Is Patient Privacy Possible in the Social Age?
By CTU HealthCare Faculty
Within the health care industry, there’s much discussion about providers marketing themselves through social media. There is question of whether current information confidentiality policies are adequate in protecting patient health information. Facebook and Twitter have proven to be effective tools in reaching untapped patient markets, and the trend toward marketing health care services through such networks will continue to increase. But how can we ensure that both patients and providers impacted and influenced by these platforms are protected from negligence and misconduct with health information that should be kept private?
In 2011, a Rhode Island physician revealed confidential patient information while on Facebook. She was consequently fined and penalized by the state medical board, losing clinical privileges at one of the local hospitals. The physician claimed that her intent was to share medical experiences with her audience. But while she hadn’t named the patient specifically, there was sufficient health information shared which allowed a third party to identity the patient.
Occurrences such as this raise concerns about keeping health information protected under the Patient Protection and Affordable Care Act private from social network communications. For health information to be secured by the Health Insurance Portability and Accountability Act (HIPAA) rule of 1996, an entity must be classified as a provider of health care intervention or receive financial remuneration of services based upon the patient health information. Facebook and Twitter clearly don’t fall within this classification. In fact, prior to 2013, HIPAA couldn’t apply to social media networks.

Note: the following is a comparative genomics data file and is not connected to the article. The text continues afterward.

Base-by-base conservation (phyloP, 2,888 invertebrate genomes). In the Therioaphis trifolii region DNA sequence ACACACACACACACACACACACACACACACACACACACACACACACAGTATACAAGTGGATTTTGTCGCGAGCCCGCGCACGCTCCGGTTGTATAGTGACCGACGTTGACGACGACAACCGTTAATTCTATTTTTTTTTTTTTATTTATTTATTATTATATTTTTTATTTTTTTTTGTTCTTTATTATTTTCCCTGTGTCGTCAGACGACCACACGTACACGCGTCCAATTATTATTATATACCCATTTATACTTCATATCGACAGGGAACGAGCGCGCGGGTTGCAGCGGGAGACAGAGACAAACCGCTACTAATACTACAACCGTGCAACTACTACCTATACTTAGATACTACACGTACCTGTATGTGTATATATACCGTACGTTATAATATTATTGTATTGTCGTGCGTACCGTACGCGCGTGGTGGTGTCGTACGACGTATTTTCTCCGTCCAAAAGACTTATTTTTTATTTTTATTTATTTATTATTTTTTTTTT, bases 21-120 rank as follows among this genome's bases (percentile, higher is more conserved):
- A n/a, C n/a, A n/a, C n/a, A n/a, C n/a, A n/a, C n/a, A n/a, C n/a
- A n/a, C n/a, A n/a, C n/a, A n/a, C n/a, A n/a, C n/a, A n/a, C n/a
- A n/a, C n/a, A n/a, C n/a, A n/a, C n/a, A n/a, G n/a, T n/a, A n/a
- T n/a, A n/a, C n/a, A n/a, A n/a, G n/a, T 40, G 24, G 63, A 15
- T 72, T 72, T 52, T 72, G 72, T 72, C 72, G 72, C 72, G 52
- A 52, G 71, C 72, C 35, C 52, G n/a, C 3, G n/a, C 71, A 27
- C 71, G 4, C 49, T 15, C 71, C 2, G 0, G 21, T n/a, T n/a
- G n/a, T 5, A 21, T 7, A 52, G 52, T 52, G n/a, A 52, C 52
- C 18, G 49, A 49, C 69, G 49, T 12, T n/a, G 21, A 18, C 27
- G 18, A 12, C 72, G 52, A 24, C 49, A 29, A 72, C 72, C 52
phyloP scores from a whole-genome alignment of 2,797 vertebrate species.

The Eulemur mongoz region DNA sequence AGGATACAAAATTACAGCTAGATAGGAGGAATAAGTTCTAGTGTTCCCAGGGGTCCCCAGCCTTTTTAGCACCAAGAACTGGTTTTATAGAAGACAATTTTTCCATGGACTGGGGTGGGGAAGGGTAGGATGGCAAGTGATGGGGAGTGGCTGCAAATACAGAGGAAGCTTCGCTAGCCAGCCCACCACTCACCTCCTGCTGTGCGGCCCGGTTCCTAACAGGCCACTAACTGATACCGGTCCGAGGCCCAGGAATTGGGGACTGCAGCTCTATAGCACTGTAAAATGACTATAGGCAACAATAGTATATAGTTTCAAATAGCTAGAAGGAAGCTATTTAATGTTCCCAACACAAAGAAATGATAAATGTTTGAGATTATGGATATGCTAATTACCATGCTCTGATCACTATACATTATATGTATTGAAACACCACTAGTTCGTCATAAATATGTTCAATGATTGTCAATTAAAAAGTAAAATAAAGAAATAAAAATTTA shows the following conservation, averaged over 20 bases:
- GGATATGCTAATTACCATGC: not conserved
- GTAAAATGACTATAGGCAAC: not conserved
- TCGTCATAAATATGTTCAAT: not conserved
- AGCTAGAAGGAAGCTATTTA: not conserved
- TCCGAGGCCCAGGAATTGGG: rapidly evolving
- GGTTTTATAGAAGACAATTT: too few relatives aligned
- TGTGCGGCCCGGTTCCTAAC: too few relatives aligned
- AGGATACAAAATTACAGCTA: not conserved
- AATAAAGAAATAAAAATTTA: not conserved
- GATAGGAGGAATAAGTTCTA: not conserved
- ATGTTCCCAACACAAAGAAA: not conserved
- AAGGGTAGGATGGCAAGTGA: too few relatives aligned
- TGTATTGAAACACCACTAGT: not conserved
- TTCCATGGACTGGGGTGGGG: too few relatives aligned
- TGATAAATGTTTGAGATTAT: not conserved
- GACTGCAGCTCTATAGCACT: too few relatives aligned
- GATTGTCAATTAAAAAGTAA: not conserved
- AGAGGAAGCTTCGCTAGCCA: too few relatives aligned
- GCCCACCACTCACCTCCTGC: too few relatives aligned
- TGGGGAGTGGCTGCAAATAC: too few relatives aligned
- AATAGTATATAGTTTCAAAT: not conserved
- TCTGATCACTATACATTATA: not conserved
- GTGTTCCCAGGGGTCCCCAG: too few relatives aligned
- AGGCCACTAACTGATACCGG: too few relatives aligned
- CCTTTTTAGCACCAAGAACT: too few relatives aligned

But in 2013, federal legislators began modifying the 1996 HIPPA Privacy, Security, Enforcement, and Breach Notification rules under the Health Information Technology for Economic and Clinical Health Act (HITECH). The modification gave notice that authorization would be required for health care operations marketing communications on social platforms such as Facebook. It now puts social media networks within HIPAA’s ‘financial remuneration’ classification, warranting legal protection of a patient’s health information.
This is a right step in the direction of keeping patient information private. As the merging of social media marketing and health care communication practices moves forward, federal and state authorities will be paying progressive attention to ensuring the protection and privacy of personal health information.
Image credit: Flickr/rpongsaj
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